August 23, 2017

MEGAN MCARDLE: We Live in Fear of the Online Mobs: Internet shaming spreads everywhere and lives forever. We need a way to fight it.

This kind of private coercion is not entirely new, of course. Community outrage cost plenty of people their jobs or their businesses in the old days. But those were local scandals. Rarely would someone’s notoriety follow them if they moved to another city.

Over time more and more people have suffered national stigma that outlasts their 15 minutes of fame. Cable news accelerated this: Think of Monica Lewinsky in 1998. The internet transformed the degree of scrutiny, the extent of its reach, and the shelf life of the scandal, so much as to make it different not just in degree, but in kind.

Whenever a new form of power arises, we need to think about how to safeguard individual liberty against it.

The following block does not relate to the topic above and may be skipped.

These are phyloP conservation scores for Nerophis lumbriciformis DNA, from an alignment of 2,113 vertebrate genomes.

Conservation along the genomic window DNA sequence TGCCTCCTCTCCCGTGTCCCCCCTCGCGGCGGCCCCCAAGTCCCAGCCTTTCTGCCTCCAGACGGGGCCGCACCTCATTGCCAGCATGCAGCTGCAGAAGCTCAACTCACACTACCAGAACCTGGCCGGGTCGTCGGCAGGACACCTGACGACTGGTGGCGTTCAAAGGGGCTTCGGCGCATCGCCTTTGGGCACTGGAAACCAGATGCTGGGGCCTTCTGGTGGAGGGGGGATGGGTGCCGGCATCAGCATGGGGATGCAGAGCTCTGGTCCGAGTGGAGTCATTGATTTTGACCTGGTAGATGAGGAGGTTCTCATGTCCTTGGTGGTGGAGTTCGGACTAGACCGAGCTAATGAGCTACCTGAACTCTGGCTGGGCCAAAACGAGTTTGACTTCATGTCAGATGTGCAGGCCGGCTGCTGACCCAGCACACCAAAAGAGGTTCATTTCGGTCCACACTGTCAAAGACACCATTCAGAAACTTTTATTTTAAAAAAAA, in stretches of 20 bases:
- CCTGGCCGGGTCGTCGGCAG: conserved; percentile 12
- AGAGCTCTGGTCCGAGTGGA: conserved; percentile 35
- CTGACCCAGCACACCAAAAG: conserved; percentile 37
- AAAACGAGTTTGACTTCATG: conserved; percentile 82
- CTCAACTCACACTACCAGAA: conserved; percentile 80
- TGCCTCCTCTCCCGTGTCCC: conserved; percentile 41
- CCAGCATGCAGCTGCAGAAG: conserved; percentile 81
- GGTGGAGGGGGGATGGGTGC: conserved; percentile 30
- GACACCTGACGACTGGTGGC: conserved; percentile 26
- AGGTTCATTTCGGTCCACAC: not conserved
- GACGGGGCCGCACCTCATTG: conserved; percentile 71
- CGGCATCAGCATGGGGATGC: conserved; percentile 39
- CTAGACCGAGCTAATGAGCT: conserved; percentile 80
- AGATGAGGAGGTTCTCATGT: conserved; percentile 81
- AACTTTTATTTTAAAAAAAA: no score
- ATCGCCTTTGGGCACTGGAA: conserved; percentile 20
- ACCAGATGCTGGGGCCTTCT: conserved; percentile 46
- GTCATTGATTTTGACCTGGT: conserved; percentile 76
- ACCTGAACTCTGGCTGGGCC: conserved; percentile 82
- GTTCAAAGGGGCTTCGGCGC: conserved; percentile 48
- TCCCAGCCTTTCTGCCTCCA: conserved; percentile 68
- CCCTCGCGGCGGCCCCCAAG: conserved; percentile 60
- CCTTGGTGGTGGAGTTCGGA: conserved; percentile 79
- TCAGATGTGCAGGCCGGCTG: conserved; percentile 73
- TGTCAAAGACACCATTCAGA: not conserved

In the early days of Twitter, I used to say that it was a bit like I imagined living in a forager band to be: You were immersed in a constant stream of conversation from the people you knew.

Ten years later, I still think that’s the right metaphor, but not in the way that I meant it then. Back then I saw Twitter as a tool for building social bonds. These days, I see it as a tool for social coercion.

Shut down Twitter. It’s the only way to be sure. For the children!

Related: Cloudflare CEO says his Daily Stormer takedown was “arbitrary” and “dangerous.” “I woke up this morning in a bad mood and decided to kick them off the Internet.”

So maybe if people wouldn’t react this way to Internet shame-storms, we wouldn’t see so many Internet shame-storms? Just spitballing here.